WASHINGTON — Bless Las Vegas Mayor Carolyn Goodman for wanting to open up Las Vegas for business as soon as possible.
Then breathe a sigh of relief that she doesn't get to make it happen.
Nevada Gov. Steve Sisolak ordered a nonessential business shutdown through April, which is likely to be extended into May. The Democratic governor's action gives the nonpartisan mayor license to spout her opinions without hurting anyone or anything other than her reputation.
The 81-year-old mayor did her cause no favor when she appeared on CNN on Wednesday to make her case. Unfortunately, Goodman did so by suggesting that an open Vegas could serve as the nation's "control group" and that competition would award the cleanest casinos and close those where people get infected because gamblers somehow would know when and where they caught the virus.
Goodman's performance was such a fiasco that late-night TV host and Vegas native Jimmy Kimmel tweeted she "should resign before lunch arrives today. She is an embarrassment to my hometown."
Fair enough, but let's look at the other half of that interview.
CNN anchor Anderson Cooper gave Goodman, who sees her role as a "cheerleader," 25 excruciating minutes of airtime. Let's be clear about the intent of that sitcom-length allotment.
The idea wasn't to explore how a tourism mecca could open for business — as an actual news story might do. This was pure theater, reality TV dressed up as journalism — with Cooper mugging on camera, calling Goodman "ignorant" and at one point taking off his glasses and rubbing his eyes in a pose of exasperated disbelief, which made for a viral Twitter screenshot.
What's especially irritating about Cooper's preening-not-probing is his apparent belief that it's his job to ridicule anyone who wants to open America for business.
If you're worried about businesses never reopening, if you think about low-wage workers who don't know how they're going to make the rent and buy groceries, if you fear what's next in this economic freefall, beware. You lack the due reverence owed to what CNN anchors refer to as "the science," and you will be pilloried.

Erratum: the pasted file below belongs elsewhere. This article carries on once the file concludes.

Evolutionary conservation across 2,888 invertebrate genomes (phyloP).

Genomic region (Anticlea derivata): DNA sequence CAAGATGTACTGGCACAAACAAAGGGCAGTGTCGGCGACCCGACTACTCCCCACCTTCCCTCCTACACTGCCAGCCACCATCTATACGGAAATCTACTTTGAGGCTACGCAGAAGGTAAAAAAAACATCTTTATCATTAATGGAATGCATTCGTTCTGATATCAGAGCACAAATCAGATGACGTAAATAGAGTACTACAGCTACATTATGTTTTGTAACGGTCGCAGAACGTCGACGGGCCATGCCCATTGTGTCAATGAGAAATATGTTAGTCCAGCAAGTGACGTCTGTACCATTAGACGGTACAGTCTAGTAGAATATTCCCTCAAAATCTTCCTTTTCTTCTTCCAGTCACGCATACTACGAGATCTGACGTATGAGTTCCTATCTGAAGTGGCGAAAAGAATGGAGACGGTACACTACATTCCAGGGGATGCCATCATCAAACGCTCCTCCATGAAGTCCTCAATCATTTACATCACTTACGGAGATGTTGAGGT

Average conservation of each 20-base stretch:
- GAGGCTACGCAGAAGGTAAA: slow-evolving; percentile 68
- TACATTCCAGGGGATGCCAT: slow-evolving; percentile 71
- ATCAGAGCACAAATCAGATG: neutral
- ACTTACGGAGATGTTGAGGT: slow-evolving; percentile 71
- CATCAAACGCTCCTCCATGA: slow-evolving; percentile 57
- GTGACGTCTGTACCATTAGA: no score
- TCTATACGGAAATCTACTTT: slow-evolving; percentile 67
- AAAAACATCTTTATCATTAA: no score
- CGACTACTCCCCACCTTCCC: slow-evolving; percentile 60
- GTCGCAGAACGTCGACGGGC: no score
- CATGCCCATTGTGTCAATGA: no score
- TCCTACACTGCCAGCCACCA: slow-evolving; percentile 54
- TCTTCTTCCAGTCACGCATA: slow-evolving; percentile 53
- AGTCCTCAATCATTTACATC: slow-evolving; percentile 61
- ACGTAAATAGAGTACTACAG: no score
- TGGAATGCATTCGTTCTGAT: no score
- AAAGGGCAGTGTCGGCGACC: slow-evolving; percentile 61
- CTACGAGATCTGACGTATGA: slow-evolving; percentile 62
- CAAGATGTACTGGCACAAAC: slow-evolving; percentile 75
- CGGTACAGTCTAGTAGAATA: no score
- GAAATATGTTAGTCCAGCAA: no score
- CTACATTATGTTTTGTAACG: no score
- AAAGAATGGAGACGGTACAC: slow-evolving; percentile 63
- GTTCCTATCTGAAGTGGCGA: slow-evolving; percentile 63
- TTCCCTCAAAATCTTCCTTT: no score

"The science" — the very term implies that science is a monolithic pursuit devoid of disagreement, which is a fantasy. Nonetheless, CNN talking heads see their role as high priests demanding conformity from nonbelievers.
By making an example of Goodman, Cooper has sent the message to thought leaders: Don't tell people that it's time to go back to work unless you want to be a target.
This lack of nuance has become a reason for the public to tune out CNN.
Where I see workers and small-business owners who are sick over their economic losses and terrified about their future prospects, which grow dimmer with each week of their industries' doors being closed, CNN sees college kids partying on Florida beaches and yahoos in pickup trucks who want to go hunting or get their nails done.
CNN has a narrative, and no fact will get in their way.
Anchor Chris Cuomo had a starring role as the infected newsman who spent "several weeks" of coronavirus quarantine in his basement, ending on April 20. A Long Island bicyclist was shocked to see an allegedly quarantined Cuomo outside his home property on April 12, the New York Post reported. His family posted video of Cuomo outside the home basement, according to The Federalist's Emily Jashinsky, who dubbed the anchor's basement exile "fake news."
As for Goodman, she said a lot of stupid things on CNN last week, but she's smart enough to understand that people need hope — and the longer the country is shuttered, the harder it will be to put a broken economy back together again.
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